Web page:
When was the last time you cared for your feet? And I don’t mean getting that scheduled pedicure ahead of sandal season. I mean *really* considered that caring for your feet is, too, caring for your health? After all, everyone knows that patients with diabetes must be vigilant of their feet; and that toenail fungi are a fairly common occurrence. Stop for a moment and take a look at your feet. Consider the shoes you wear and *how* your feet rest inside and against them. The possibly long hours you spend standing up. The fact your entire weight sits on your feet, all the time. Perhaps now you see why footcare is an important health practice.
About three years ago, I was working in a health unit. Most of my hours were spent standing on my feet, either rushing to and fro or bedside to feed my palliative patients or do their hygiene. If between meals and writing charts I ended up spending an hour in a sitting position, I could count myself happy.
That’s when I bought the gadget which concerns this post — the Scholl Velvet Smooth™ electric foot file, for your heels and calluses. And guys, not only did it impact the look and feel of my feet from its first use, it also improved my general wellbeing upon continued use.
In the featured image above, you can see two foot files. That is because the white-and-blue one belongs to my mother, while the other with the solid blue body belongs to me. She just had to get one for herself, after seeing the results on my feet. I figured I would show you both models.
Scholl offers a variety of these foot files while seemingly maintaining the Velvet Smooth™ name for all of them. I have seen at least three different varieties. My model is called Wet & Dry, while a second one is named Express Pedi. As for my mother’s model, it appears to have no additional description other than the trademark. Both this anonymous foot file and Express Pedi are available in a hot pink alternative. All share the same body shape and working mechanism, with interchangeable roller heads covered in diamond crystals. These rollers are available in three colour-coded intensities. Here in Europe, shades of blue get increasingly deeper as the file’s work capacity goes from soft to regular, to extra. Additionally, there’s a bristle-covered roller for exfoliating dead skin cells.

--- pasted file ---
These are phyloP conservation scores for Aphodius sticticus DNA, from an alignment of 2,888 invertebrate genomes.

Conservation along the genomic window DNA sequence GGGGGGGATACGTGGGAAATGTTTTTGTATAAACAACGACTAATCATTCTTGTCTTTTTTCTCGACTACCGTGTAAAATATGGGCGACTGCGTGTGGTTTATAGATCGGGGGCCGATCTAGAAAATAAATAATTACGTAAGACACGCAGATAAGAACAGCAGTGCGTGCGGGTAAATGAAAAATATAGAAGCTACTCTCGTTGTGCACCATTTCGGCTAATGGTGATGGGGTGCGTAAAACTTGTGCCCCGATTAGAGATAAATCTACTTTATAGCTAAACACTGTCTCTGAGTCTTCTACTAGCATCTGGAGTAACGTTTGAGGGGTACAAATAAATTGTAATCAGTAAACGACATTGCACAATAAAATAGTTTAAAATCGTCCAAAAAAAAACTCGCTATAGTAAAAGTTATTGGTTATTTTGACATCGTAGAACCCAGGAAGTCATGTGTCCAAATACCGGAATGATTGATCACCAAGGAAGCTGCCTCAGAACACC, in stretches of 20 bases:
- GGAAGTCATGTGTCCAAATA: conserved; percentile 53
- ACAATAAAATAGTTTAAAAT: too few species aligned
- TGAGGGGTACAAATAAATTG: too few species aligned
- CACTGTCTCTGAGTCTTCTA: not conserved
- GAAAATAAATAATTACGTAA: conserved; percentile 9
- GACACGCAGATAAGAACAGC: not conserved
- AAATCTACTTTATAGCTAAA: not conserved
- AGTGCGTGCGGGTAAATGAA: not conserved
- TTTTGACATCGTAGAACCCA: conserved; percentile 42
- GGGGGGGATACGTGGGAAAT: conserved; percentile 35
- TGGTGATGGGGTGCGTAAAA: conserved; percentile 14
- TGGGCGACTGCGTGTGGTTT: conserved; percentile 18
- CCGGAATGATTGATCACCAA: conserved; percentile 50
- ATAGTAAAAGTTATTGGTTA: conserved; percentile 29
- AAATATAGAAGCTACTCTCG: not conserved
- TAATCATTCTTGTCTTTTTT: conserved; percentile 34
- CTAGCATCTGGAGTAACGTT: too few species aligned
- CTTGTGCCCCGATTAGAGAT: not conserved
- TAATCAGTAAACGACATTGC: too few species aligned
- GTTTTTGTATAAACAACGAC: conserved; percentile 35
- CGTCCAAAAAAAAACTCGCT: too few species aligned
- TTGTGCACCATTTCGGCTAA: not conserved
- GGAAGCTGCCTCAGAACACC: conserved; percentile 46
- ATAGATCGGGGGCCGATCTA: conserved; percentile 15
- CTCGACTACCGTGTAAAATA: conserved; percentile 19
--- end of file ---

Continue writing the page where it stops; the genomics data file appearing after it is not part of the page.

So how do these two differ from one another?
Firstly, I should address the fact that both my mother’s gadget and Express Pedi appear to be quite the same thing, with the exception of a second speed being available in the former. As such, I will speak of the difference between hers and mine.
They do not charge the same, nor do they cover the same terrain, two aspects that might justify an increase in price towards my Wet & Dry, though this does not appear to be the case across several retailers I perused.
As suggested by its name, the Wet & Dry foot file can be used underneath running water, making it safe for use in the shower, while the regular file cannot. Though that is not how I personally use mine, there is a sense of extra safety knowing it can, as an electric device, withstand water. Secondly, the Wet & Dry is rechargeable — it comes with a horseshoe-shaped base that accommodates the file on top, a USB cable and an adapter. One single charge should be enough for some 5-6 uses, and I exfoliate my feet 2-3 times a week, as needed. As for the regular foot file, it works with four AA batteries. Depending on how eco-friendly you are, you might prefer the rechargeable option, as even rechargeable batteries must be… well, recharged.
A difference between the foot files which I saw no one else talk about is how they feel. My Wet & Dry model feels heavy enough on the hand, the weight shifting towards the roller head, which helps with not making it tiresome to hold. The body is covered in soft silicone, so it is very comfortable against my palm. On the other hand, my mother’s file feels cheaper all around, made of thin plastic. What is more, the batteries make this model heavier than the Wet & Dry — about twice as heavy, I would say. Even with its ergonomic format, it can get tiring to hold it when posed under the back of the heel.
If rough, callused skin is the battle to face, you can go no wrong with about any of the Velvet Smooth™ foot files, seeing as all of them use the same roller heads and, thus, create the same results. What you have to consider is what you value in a gadget in terms of energy and how you’d use it. In the shower, while the hair products act? Perhaps this is something you see yourself bringing on your next trip? If so, the Wet & Dry is your best option. Or do you just want something functional? Then, the regular foot file might be cheaper, depending on where you are shopping.
As a final note, I want to point out that the roller head refills are sold in packs of two and I do recommend buying them from Notino, where a bundle of six units usually costs about €24, whereas in the supermarket a pack (of two) sells for €14.
My wonderful experience with the Scholl Velvet Smooth™ foot file has left me curious about trying the nail file of the same line, which I hope I can someday.
- interchangeable rollers
- 2 speeds
- interchangeable rollers
- 2 speeds
- not so comfortable to use
- not rechargeable
- not waterproof